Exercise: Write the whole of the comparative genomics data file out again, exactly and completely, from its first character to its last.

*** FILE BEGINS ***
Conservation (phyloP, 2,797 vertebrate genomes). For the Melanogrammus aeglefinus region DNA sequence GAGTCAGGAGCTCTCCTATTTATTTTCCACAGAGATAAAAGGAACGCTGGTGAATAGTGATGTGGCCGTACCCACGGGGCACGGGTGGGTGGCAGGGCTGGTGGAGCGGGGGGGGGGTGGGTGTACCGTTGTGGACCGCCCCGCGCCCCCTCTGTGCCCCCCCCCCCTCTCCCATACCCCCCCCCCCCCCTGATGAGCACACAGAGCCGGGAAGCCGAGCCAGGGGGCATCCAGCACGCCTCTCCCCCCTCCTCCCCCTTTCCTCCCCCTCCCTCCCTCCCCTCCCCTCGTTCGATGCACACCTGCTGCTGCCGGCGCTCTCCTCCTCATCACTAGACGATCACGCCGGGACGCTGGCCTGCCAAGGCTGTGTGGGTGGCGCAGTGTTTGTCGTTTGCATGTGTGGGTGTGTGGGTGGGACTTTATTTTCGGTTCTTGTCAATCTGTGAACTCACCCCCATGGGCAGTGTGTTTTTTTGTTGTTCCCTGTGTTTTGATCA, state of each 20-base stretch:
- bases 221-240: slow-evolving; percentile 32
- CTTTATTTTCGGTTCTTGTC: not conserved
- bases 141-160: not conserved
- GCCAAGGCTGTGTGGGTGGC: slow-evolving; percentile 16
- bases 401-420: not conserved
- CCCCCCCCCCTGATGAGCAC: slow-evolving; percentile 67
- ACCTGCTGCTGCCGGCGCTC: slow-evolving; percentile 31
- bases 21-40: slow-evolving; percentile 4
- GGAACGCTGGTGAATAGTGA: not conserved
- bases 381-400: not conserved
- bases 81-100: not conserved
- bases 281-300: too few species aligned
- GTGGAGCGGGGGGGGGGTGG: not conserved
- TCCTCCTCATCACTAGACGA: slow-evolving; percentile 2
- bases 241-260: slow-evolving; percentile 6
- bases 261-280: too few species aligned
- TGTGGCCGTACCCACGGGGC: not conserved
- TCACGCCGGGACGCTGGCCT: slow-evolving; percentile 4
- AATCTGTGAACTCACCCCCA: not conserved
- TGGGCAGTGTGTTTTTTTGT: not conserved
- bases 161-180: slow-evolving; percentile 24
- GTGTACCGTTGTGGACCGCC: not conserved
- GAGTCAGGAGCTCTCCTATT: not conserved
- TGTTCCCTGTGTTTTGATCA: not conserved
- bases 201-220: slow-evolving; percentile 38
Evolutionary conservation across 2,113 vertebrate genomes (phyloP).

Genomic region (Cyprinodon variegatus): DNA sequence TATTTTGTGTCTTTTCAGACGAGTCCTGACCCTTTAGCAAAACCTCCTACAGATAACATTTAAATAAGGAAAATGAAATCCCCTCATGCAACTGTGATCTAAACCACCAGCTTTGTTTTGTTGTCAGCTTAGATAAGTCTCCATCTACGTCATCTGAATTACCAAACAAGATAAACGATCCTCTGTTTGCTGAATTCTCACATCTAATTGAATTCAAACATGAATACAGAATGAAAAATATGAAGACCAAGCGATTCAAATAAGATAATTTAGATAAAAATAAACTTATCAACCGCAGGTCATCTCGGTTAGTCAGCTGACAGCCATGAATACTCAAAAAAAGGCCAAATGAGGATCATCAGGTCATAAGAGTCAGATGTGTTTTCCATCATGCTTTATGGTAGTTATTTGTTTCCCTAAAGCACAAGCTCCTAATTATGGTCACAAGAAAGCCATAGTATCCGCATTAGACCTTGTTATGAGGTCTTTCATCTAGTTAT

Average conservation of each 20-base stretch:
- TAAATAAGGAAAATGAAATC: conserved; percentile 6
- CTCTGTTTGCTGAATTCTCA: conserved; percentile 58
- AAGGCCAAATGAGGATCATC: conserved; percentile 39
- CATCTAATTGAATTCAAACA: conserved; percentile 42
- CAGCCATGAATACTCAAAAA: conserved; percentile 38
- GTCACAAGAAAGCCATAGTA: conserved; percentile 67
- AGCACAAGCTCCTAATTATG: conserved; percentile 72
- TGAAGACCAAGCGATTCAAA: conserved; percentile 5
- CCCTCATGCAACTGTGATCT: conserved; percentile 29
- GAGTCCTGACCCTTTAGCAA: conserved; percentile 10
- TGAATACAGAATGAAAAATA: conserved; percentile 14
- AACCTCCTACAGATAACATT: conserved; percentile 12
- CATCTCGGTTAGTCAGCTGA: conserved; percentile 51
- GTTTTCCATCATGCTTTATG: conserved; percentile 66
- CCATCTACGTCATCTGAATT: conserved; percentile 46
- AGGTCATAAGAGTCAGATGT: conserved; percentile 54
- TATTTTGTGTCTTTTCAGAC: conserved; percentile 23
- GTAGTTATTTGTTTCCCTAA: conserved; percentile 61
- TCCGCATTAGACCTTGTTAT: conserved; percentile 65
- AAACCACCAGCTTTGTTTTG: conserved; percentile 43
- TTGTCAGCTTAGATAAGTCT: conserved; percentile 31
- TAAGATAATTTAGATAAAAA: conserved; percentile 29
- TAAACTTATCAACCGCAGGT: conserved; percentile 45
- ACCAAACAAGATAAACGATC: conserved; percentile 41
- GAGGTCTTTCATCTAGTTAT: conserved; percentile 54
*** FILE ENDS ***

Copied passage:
Conservation (phyloP, 2,797 vertebrate genomes). For the Melanogrammus aeglefinus region DNA sequence GAGTCAGGAGCTCTCCTATTTATTTTCCACAGAGATAAAAGGAACGCTGGTGAATAGTGATGTGGCCGTACCCACGGGGCACGGGTGGGTGGCAGGGCTGGTGGAGCGGGGGGGGGGTGGGTGTACCGTTGTGGACCGCCCCGCGCCCCCTCTGTGCCCCCCCCCCCTCTCCCATACCCCCCCCCCCCCCTGATGAGCACACAGAGCCGGGAAGCCGAGCCAGGGGGCATCCAGCACGCCTCTCCCCCCTCCTCCCCCTTTCCTCCCCCTCCCTCCCTCCCCTCCCCTCGTTCGATGCACACCTGCTGCTGCCGGCGCTCTCCTCCTCATCACTAGACGATCACGCCGGGACGCTGGCCTGCCAAGGCTGTGTGGGTGGCGCAGTGTTTGTCGTTTGCATGTGTGGGTGTGTGGGTGGGACTTTATTTTCGGTTCTTGTCAATCTGTGAACTCACCCCCATGGGCAGTGTGTTTTTTTGTTGTTCCCTGTGTTTTGATCA, state of each 20-base stretch:
- bases 221-240: slow-evolving; percentile 32
- CTTTATTTTCGGTTCTTGTC: not conserved
- bases 141-160: not conserved
- GCCAAGGCTGTGTGGGTGGC: slow-evolving; percentile 16
- bases 401-420: not conserved
- CCCCCCCCCCTGATGAGCAC: slow-evolving; percentile 67
- ACCTGCTGCTGCCGGCGCTC: slow-evolving; percentile 31
- bases 21-40: slow-evolving; percentile 4
- GGAACGCTGGTGAATAGTGA: not conserved
- bases 381-400: not conserved
- bases 81-100: not conserved
- bases 281-300: too few species aligned
- GTGGAGCGGGGGGGGGGTGG: not conserved
- TCCTCCTCATCACTAGACGA: slow-evolving; percentile 2
- bases 241-260: slow-evolving; percentile 6
- bases 261-280: too few species aligned
- TGTGGCCGTACCCACGGGGC: not conserved
- TCACGCCGGGACGCTGGCCT: slow-evolving; percentile 4
- AATCTGTGAACTCACCCCCA: not conserved
- TGGGCAGTGTGTTTTTTTGT: not conserved
- bases 161-180: slow-evolving; percentile 24
- GTGTACCGTTGTGGACCGCC: not conserved
- GAGTCAGGAGCTCTCCTATT: not conserved
- TGTTCCCTGTGTTTTGATCA: not conserved
- bases 201-220: slow-evolving; percentile 38
Evolutionary conservation across 2,113 vertebrate genomes (phyloP).

Genomic region (Cyprinodon variegatus): DNA sequence TATTTTGTGTCTTTTCAGACGAGTCCTGACCCTTTAGCAAAACCTCCTACAGATAACATTTAAATAAGGAAAATGAAATCCCCTCATGCAACTGTGATCTAAACCACCAGCTTTGTTTTGTTGTCAGCTTAGATAAGTCTCCATCTACGTCATCTGAATTACCAAACAAGATAAACGATCCTCTGTTTGCTGAATTCTCACATCTAATTGAATTCAAACATGAATACAGAATGAAAAATATGAAGACCAAGCGATTCAAATAAGATAATTTAGATAAAAATAAACTTATCAACCGCAGGTCATCTCGGTTAGTCAGCTGACAGCCATGAATACTCAAAAAAAGGCCAAATGAGGATCATCAGGTCATAAGAGTCAGATGTGTTTTCCATCATGCTTTATGGTAGTTATTTGTTTCCCTAAAGCACAAGCTCCTAATTATGGTCACAAGAAAGCCATAGTATCCGCATTAGACCTTGTTATGAGGTCTTTCATCTAGTTAT

Average conservation of each 20-base stretch:
- TAAATAAGGAAAATGAAATC: conserved; percentile 6
- CTCTGTTTGCTGAATTCTCA: conserved; percentile 58
- AAGGCCAAATGAGGATCATC: conserved; percentile 39
- CATCTAATTGAATTCAAACA: conserved; percentile 42
- CAGCCATGAATACTCAAAAA: conserved; percentile 38
- GTCACAAGAAAGCCATAGTA: conserved; percentile 67
- AGCACAAGCTCCTAATTATG: conserved; percentile 72
- TGAAGACCAAGCGATTCAAA: conserved; percentile 5
- CCCTCATGCAACTGTGATCT: conserved; percentile 29
- GAGTCCTGACCCTTTAGCAA: conserved; percentile 10
- TGAATACAGAATGAAAAATA: conserved; percentile 14
- AACCTCCTACAGATAACATT: conserved; percentile 12
- CATCTCGGTTAGTCAGCTGA: conserved; percentile 51
- GTTTTCCATCATGCTTTATG: conserved; percentile 66
- CCATCTACGTCATCTGAATT: conserved; percentile 46
- AGGTCATAAGAGTCAGATGT: conserved; percentile 54
- TATTTTGTGTCTTTTCAGAC: conserved; percentile 23
- GTAGTTATTTGTTTCCCTAA: conserved; percentile 61
- TCCGCATTAGACCTTGTTAT: conserved; percentile 65
- AAACCACCAGCTTTGTTTTG: conserved; percentile 43
- TTGTCAGCTTAGATAAGTCT: conserved; percentile 31
- TAAGATAATTTAGATAAAAA: conserved; percentile 29
- TAAACTTATCAACCGCAGGT: conserved; percentile 45
- ACCAAACAAGATAAACGATC: conserved; percentile 41
- GAGGTCTTTCATCTAGTTAT: conserved; percentile 54